Like the hill tribes in Thailand's north known as the Chao Khao or people of the mountains, they also face a struggle for recognition.
Many Chao Lay have only in recent years been given Thai citizenship, which qualifies them for government-provided healthcare and schooling. There are still a handful without any citizenship.
Thailand's notion of "Thai-ness" is a unitary one, based on commonalities like the Thai language and Buddhism.
The tribes speak their own tongues and practise their own forms of religion or spirituality, and are thus not widely regarded as Thai. Scholars have occasionally applied a new term for them: Thai Mai or new Thais. "We do feel marginal," Mr Ngeem said.
Professor Narumon Hinshiranan, an expert on the Chao Lay at the Social Research Institute at Chulalongkorn University in Bangkok, said: "Because they go by land titles, local people tend to look down on the sea people and side with the landowners."
Mrs Tuenjai Deetes, one of Thailand's National Human Rights Commissioners who has been wrestling with the Rawai issue, said: "They are Thai citizens, but the owners of the land don't see them that way.
"They call them sea gypsies."
As a measure of their marginalisation, in Rawai, of the 20 to 30 stalls in the fish market in the small lane that separates the beach from the huddled houses of the Chao Lay community, only two belong to the community.
Only about 10 individuals in the community are university graduates, said Mr Ngeem, who is a former elected community leader.
The Chao Lay were very much ignored as far as the rest of Thailand and the outside world were concerned, until the devastating 2004 Boxing Day quake and tsunami.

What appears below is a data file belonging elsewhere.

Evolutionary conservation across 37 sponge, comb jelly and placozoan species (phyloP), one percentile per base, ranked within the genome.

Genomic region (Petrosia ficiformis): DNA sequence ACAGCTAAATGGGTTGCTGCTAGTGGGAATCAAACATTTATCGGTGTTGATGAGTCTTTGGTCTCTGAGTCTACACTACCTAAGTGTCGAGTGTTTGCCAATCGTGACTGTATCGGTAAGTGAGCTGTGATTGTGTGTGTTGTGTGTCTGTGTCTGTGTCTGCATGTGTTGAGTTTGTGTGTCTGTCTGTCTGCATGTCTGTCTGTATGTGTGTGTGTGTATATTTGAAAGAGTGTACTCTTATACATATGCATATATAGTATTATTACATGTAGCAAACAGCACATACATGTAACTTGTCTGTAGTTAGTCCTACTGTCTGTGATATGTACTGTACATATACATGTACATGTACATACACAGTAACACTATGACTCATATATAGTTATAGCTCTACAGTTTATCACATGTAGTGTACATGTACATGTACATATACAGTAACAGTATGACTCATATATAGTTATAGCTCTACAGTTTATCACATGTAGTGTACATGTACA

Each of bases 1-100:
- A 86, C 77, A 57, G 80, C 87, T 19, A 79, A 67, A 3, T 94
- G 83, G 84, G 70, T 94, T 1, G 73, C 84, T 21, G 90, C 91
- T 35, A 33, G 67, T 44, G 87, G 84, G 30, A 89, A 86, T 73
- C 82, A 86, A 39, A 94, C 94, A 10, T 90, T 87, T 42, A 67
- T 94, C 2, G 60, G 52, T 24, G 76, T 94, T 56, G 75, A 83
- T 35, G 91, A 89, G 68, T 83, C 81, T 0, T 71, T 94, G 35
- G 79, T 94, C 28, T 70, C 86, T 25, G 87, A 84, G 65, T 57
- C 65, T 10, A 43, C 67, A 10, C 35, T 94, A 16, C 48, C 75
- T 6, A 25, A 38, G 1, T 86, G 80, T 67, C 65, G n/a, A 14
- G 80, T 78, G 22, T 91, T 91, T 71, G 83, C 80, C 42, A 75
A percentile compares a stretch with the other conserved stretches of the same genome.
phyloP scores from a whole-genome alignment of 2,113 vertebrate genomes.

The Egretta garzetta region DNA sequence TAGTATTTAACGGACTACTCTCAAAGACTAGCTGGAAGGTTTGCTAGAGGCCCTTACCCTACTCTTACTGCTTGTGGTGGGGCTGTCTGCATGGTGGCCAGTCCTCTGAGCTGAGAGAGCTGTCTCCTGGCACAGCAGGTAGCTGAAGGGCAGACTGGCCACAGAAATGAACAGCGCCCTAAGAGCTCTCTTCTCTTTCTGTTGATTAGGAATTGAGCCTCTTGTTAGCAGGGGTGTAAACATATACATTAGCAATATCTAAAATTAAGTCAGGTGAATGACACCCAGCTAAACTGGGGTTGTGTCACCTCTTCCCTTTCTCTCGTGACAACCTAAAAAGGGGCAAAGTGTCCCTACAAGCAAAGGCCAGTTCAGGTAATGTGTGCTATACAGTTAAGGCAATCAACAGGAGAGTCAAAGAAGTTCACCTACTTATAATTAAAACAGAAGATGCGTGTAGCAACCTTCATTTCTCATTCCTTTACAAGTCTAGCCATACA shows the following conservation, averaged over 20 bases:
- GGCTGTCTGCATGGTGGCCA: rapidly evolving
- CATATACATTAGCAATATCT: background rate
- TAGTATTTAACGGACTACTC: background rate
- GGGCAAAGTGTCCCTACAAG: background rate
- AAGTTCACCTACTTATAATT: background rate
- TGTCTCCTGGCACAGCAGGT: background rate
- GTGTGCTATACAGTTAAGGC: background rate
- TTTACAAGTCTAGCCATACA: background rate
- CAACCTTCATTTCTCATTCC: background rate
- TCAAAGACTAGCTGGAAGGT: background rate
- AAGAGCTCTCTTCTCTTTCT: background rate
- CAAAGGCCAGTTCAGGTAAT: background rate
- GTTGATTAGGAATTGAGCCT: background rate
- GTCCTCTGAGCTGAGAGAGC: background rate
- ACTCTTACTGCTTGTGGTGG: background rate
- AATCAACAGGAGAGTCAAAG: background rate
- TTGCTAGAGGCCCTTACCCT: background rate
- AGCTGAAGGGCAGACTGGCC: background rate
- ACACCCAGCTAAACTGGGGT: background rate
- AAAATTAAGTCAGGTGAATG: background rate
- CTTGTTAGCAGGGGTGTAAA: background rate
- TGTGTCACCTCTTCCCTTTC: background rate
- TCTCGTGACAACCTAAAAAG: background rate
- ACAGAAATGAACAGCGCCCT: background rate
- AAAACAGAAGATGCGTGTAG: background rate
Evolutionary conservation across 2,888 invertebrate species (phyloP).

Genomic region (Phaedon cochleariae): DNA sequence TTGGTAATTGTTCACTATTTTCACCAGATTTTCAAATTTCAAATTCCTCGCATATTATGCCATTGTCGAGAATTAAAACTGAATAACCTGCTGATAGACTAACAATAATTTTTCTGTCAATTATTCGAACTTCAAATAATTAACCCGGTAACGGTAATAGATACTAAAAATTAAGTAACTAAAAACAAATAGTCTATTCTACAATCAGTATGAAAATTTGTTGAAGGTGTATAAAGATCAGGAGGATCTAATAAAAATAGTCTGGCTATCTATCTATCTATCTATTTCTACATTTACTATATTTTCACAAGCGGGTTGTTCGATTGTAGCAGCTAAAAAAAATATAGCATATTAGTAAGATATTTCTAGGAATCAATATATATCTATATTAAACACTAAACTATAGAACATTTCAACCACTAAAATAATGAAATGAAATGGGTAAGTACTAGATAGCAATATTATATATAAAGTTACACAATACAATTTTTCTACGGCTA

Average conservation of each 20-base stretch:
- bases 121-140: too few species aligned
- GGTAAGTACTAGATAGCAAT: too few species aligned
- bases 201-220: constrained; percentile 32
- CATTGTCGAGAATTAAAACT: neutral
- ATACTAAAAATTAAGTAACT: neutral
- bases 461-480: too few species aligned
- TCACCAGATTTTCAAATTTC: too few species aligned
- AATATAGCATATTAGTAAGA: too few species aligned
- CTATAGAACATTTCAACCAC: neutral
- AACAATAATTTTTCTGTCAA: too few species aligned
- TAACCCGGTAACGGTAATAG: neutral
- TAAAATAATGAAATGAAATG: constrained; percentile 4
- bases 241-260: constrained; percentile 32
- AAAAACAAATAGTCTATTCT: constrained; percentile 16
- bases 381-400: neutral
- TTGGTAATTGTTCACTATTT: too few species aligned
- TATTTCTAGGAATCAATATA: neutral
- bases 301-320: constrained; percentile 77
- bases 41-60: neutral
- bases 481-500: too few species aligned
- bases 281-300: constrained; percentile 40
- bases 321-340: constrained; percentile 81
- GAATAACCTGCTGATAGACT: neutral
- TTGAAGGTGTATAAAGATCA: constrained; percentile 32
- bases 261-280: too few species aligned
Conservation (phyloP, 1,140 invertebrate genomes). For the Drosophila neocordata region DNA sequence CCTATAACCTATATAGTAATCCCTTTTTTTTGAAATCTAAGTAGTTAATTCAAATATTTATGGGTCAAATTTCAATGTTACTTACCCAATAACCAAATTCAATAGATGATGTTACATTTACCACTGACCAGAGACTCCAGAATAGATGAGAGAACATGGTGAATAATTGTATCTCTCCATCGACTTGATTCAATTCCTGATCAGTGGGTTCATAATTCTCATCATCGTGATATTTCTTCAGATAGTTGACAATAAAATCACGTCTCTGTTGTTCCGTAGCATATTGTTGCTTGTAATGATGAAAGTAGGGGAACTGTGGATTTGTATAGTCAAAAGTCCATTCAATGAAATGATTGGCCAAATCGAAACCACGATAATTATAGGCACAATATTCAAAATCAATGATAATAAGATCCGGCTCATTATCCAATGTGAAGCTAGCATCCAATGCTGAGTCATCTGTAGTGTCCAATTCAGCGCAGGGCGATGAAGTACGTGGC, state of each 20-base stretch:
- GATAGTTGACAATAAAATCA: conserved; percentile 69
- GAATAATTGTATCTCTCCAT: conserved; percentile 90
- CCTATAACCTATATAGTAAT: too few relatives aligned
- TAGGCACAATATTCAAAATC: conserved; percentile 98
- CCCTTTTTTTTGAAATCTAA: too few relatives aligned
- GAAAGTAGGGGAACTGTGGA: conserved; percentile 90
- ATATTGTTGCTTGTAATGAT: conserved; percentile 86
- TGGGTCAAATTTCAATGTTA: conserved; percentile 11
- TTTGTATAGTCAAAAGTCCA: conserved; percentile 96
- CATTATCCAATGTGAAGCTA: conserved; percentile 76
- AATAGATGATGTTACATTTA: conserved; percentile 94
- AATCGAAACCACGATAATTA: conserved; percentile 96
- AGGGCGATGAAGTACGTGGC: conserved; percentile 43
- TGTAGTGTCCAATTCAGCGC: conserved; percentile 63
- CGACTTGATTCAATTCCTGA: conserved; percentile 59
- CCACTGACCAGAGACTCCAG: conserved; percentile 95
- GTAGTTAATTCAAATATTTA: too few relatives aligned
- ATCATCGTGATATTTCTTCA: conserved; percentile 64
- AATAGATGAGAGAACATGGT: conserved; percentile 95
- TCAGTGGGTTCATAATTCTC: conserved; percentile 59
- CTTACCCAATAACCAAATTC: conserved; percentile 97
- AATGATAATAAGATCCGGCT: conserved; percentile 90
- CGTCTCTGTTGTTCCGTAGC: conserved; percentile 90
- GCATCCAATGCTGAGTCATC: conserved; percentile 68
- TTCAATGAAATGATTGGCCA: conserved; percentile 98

Their closeness to the sea as artisanal fishermen meant they knew what to do when the water receded after the massive quake, minutes before the tsunami hit.
Unlike the thousands of tourists who crammed the beaches of Phuket that fateful morning, the Chao Lay fled inland and survived.
RIGHTS TO ANCESTRAL LANDS
That brought more attention to the Chao Lay and their plight of being forced off their ancestral lands.
In Rawai, the Chao Lay are a small community of 252 households, the majority of whom are Urak Lawoi and the rest Moken. They live in slum-like conditions on the margins of Phuket's tourism boom.
The Chao Lay may have lived on this land for at least two generations, but it is owned by others. Government records show that its ownership has changed hands several times. With no concept of land ownership, and until recently having only tenuous rights, the Chao Lay were either oblivious to or had ignored the issue of land ownership.
Phuket province governor Chamroen Tipayapongtada said in an interview: "The problem is their transition into the new world, into the developed world.
"It is the transition from being water people to land people. The first thing they have to face is legality, rights and identity."
He added: "The Chao Lay have longstanding traditions and we are trying to find a solution so they can keep the rights over the lands which are now privately owned or, even in some cases, government land."
There are five Chao Lay communities in Phuket province, with four either on private or government land, he said.
To resolve the land issue for the Rawai community, a site has been allocated on a nearby island for them to resettle in. But they are reluctant to move.